Emancipted Slaves


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Civil War Harper's Weekly, January 24, 1863

Welcome to our online archive of Harper's Weekly newspapers. This collection is available for your study and research. These old newspapers allow you to gain new insights into this important period in American History.

(Scroll Down to See Entire Page, or Newspaper Thumbnails below will take you to the page of interest)


General Sherman

General W. T. Sherman

Monitor Wreck

Wreck of the Monitor

Battle of Galveston

Battle of Galveston


Civil War Telegraph

Signal Station

Signal Station


Negro Emancipation

Wreck of the Monitor

Wreck of the Monitor

Slave Pen

Slave Pen

Winter Quarters

Winslow Homer's "Winter Quarters"

Emancipated Slaves

Emancipated Slaves

Shreman Biography

Sherman Biography

Brute Butler

Brute Butler



Emancipated Slaves

You are viewing an original 1863 Thomas Nast illustration of Emancipated Slaves.  The illustration is captioned, "The Emancipation of the Negroes, January, 1863 - The Past and The Future - Drawn by Mr. Thomas Nast. - [See Preceding Page].

This is a fantastic illustration showing the implications of President Abraham Lincoln's Emancipation Proclamation. The illustration has a large amount of incredible detail, which I will describe. The Central illustration is a:

Picture of Emancipated Slaves

This illustration shows Thomas Nast's Vision of the future, and the profound implications of the Emancipation Proclamation.  Mr. Nast presents an almost unthinkable image at the time . . . the image of a healthy, happy, free black family, in their own home, sitting as a normal family around their own stove.  Nast is portraying blacks as normal people. . .  not as slaves, property, or field hands. This would have been a shocking image in the day Nast created it, and is probably one of the earliest published images suggesting the possibility that a black family could be not unlike a white family.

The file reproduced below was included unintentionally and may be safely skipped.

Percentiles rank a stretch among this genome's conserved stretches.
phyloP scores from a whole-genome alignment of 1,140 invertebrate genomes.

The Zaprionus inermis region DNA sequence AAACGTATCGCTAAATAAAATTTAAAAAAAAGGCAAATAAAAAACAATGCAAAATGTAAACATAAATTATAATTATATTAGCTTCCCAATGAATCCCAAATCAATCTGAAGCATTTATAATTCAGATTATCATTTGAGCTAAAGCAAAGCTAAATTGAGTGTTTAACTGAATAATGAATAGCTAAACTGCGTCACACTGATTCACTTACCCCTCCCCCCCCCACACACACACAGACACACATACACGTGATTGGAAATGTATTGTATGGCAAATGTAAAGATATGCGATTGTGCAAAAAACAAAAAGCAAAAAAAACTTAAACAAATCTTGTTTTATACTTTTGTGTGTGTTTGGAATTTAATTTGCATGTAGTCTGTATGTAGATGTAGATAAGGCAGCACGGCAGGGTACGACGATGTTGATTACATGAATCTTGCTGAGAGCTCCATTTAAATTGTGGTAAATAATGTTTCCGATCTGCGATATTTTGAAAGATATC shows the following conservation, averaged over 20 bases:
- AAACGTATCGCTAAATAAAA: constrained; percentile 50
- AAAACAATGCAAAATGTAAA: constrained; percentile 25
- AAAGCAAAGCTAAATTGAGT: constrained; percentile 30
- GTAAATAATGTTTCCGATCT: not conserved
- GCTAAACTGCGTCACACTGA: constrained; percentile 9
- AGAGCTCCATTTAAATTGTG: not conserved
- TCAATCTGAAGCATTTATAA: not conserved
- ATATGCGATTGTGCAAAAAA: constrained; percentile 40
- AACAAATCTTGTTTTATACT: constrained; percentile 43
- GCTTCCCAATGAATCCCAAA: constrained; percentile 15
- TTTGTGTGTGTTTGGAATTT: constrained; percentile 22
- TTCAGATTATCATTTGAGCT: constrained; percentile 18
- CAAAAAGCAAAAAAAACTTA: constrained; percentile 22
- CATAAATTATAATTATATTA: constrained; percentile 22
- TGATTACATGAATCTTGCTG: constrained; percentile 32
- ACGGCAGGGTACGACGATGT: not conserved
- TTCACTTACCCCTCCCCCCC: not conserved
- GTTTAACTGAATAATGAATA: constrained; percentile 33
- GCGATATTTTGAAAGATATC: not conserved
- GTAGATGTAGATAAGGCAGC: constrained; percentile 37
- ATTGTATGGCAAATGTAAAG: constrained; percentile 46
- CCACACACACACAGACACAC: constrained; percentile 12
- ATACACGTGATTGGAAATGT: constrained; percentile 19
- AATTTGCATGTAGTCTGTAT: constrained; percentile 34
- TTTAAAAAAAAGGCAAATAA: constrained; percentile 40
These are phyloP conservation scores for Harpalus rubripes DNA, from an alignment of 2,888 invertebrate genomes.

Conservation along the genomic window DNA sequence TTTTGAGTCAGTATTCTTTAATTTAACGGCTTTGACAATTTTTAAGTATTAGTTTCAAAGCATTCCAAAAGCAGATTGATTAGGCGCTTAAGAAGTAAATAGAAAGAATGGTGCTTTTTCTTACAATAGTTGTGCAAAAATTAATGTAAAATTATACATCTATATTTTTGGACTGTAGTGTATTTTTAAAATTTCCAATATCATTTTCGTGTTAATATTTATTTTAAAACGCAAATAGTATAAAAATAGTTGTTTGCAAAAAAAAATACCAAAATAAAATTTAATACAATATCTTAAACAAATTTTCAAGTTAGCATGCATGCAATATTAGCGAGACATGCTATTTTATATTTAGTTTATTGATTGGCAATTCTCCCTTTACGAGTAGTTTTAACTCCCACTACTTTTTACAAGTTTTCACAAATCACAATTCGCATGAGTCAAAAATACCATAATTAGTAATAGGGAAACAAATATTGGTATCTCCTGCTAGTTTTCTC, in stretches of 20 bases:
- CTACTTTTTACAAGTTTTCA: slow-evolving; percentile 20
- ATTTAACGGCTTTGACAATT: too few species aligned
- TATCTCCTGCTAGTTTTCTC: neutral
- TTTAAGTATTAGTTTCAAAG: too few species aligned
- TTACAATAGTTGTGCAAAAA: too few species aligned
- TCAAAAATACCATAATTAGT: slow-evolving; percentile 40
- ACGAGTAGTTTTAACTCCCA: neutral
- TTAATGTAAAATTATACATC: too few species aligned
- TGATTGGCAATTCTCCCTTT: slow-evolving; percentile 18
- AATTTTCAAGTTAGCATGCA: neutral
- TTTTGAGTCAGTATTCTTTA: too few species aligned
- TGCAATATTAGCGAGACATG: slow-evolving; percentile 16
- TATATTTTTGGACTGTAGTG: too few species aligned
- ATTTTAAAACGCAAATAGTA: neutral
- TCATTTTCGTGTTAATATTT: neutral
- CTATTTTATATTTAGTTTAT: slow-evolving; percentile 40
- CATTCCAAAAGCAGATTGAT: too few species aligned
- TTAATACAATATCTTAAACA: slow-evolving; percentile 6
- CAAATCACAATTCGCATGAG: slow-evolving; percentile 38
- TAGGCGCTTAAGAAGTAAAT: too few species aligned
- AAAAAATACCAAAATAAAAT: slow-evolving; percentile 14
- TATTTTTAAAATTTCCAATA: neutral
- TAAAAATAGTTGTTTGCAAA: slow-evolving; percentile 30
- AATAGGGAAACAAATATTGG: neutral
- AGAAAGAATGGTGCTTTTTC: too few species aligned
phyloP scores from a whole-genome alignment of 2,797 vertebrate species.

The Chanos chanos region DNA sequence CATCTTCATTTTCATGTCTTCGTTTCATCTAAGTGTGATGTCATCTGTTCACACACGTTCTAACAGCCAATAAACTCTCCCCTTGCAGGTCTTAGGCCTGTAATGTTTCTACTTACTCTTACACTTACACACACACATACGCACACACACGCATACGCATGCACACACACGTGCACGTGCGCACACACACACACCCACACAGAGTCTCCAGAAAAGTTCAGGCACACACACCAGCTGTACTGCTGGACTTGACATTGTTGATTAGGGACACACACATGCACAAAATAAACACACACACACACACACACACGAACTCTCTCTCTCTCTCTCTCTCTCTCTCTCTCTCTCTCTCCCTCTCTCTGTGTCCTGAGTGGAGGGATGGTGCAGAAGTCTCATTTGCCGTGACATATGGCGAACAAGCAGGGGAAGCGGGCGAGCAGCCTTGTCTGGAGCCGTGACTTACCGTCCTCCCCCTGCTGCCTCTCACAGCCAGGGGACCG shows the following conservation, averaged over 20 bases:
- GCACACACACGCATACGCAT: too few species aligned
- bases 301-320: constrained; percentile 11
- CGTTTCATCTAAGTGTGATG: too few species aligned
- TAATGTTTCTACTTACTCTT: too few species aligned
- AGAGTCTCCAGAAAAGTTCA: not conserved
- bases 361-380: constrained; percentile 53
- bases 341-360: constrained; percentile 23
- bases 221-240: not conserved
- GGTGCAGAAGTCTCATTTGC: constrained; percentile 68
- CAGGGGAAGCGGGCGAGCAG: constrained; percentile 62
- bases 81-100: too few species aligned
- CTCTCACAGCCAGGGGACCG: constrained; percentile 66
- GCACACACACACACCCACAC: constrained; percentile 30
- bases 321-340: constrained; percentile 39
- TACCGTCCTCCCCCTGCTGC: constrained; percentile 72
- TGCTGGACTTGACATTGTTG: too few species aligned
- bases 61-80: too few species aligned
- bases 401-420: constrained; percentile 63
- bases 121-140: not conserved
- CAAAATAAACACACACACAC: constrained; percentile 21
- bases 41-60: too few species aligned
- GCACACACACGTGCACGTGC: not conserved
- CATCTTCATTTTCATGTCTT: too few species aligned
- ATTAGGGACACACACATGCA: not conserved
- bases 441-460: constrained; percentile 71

This hopeful picture of the future is surrounded by images of the reality of the past. In the upper left image, Nast shows runaway slaves being hunted down by men and dogs.  The left image shows a heartbreaking scene of a slave auction.  The image shows a young man on the auction block being sold the the highest bidder.  The the audience a black women, holding her children, is seen on her knees pleading with one of the buyers. Undoubtedly she has just been sold to her new owner, and she is begging the man to buy her husband as well so that the family will not be broken up.  The look of indifference on the man's face is an indicator that there is little hope of the family staying together, and the husband will soon be sold to someone else.

The lower left image shows scenes of slave torture . . . including a black woman being whipped and beaten, and a man being branded with a hot iron.

On the right, we see more images of hope.  We see black children attending school and we see black people receiving wages for their work.

This image illustrates the courage of Thomas Nast.  At a time when the vast majority of the country considered blacks as property, Nast had the courage to portray them as people.




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